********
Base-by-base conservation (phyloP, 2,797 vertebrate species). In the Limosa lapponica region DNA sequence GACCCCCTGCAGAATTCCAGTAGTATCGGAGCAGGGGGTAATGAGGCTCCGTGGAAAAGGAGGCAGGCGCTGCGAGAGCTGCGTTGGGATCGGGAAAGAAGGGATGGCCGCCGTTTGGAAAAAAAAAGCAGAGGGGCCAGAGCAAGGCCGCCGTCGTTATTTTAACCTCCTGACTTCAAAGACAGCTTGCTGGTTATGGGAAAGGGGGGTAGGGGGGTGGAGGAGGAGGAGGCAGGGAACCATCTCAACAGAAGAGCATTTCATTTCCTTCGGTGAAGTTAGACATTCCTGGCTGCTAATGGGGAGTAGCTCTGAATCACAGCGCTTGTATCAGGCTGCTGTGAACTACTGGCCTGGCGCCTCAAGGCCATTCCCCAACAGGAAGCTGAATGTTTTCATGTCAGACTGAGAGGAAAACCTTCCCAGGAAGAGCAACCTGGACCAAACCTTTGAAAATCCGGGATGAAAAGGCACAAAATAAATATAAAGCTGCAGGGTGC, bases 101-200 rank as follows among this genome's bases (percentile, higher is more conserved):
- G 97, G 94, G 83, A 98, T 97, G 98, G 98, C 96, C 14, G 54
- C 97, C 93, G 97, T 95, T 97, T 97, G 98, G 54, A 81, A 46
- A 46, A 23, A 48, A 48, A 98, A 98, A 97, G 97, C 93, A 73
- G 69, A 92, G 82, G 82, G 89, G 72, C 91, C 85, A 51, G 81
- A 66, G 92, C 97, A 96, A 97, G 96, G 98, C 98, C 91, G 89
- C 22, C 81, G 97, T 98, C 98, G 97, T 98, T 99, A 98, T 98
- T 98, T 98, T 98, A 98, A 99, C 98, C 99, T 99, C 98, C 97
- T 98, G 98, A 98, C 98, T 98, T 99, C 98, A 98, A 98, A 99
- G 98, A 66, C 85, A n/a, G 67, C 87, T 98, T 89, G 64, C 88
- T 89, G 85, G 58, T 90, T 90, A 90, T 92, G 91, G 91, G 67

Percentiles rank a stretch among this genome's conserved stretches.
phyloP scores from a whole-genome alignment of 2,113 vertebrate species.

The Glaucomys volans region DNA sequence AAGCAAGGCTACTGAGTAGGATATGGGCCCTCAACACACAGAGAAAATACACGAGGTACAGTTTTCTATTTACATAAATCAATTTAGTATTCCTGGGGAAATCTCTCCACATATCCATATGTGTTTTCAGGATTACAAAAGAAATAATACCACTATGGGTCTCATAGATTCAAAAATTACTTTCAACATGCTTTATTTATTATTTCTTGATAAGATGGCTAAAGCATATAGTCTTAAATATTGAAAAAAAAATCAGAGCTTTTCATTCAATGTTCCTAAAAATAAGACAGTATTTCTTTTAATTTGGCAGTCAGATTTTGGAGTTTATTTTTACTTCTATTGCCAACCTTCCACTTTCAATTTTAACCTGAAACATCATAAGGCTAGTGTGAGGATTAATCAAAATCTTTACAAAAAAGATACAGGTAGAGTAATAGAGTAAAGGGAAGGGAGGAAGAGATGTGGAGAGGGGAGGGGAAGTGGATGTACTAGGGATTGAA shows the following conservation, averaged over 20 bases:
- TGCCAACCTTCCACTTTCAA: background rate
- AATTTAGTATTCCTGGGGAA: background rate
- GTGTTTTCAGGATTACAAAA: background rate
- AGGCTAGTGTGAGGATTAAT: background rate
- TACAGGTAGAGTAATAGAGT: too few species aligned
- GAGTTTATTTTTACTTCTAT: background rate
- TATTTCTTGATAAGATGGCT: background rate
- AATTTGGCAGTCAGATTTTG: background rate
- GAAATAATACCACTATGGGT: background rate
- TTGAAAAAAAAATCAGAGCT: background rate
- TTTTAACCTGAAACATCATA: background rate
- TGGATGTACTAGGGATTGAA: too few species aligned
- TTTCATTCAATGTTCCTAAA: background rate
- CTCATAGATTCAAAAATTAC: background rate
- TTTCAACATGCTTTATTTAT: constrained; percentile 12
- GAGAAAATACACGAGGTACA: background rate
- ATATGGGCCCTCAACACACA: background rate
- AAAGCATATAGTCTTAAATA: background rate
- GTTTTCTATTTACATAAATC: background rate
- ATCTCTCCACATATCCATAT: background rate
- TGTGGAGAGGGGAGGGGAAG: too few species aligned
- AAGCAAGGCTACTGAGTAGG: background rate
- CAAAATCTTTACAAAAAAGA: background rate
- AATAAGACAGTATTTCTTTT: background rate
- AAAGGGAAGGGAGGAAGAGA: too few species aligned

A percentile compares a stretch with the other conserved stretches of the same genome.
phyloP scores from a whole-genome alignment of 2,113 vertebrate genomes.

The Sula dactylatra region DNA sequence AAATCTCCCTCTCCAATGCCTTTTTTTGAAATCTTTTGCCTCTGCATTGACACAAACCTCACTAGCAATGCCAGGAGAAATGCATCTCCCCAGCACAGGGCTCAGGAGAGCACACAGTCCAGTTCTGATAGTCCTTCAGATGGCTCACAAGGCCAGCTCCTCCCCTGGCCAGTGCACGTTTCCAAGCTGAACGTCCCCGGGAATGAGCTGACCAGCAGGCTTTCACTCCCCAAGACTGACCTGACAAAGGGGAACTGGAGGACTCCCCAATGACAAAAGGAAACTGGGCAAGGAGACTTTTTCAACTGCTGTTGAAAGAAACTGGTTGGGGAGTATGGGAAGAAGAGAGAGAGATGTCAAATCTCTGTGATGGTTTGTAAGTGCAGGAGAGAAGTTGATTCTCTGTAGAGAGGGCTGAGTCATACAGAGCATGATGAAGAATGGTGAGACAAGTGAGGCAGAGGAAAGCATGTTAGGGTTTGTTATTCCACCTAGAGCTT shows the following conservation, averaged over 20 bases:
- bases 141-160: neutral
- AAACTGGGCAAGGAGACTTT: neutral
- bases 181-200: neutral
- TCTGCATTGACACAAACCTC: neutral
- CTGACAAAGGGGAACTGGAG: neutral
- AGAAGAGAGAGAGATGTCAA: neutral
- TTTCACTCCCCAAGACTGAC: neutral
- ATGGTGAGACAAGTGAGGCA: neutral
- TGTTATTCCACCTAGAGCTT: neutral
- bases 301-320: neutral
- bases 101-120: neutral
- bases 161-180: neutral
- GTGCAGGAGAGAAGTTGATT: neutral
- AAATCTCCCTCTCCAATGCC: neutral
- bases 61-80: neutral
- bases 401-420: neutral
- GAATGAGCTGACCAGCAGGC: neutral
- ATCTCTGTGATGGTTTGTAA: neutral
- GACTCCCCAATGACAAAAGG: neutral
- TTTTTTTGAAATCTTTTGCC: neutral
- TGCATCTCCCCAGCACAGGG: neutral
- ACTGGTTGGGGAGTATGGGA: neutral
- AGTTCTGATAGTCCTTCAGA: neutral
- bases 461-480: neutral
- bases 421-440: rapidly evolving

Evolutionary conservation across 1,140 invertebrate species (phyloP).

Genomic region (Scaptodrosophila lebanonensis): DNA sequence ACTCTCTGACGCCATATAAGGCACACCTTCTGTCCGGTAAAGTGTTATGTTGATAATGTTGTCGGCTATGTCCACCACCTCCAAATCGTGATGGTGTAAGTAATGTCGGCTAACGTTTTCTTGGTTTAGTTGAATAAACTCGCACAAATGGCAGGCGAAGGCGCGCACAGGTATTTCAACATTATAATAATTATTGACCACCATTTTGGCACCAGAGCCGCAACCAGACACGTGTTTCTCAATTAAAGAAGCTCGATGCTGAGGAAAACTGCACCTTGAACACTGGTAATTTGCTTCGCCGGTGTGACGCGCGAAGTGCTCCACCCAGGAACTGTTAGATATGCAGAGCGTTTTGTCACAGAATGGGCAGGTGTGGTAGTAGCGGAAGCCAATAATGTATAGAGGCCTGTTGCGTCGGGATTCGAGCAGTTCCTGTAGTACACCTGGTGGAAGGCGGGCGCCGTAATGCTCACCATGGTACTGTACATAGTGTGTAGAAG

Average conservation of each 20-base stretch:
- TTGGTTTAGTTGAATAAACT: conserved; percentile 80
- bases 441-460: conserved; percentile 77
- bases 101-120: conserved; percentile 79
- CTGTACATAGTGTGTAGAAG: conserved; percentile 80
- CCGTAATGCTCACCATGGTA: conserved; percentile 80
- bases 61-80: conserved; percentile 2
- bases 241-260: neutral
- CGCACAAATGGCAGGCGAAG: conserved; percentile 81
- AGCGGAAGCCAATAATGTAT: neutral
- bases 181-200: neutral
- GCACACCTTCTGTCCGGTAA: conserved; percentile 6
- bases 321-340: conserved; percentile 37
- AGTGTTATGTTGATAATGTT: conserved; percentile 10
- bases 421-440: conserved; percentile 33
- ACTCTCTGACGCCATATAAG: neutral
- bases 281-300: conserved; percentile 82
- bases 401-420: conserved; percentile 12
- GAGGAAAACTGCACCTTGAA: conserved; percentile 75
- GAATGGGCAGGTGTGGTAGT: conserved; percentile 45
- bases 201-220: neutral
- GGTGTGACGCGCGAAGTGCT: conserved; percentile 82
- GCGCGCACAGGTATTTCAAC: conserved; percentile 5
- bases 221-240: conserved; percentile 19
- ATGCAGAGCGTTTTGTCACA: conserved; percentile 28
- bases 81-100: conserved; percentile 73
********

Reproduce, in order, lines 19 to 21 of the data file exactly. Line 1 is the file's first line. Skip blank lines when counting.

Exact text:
- TACAGGTAGAGTAATAGAGT: too few species aligned
- GAGTTTATTTTTACTTCTAT: background rate
- TATTTCTTGATAAGATGGCT: background rate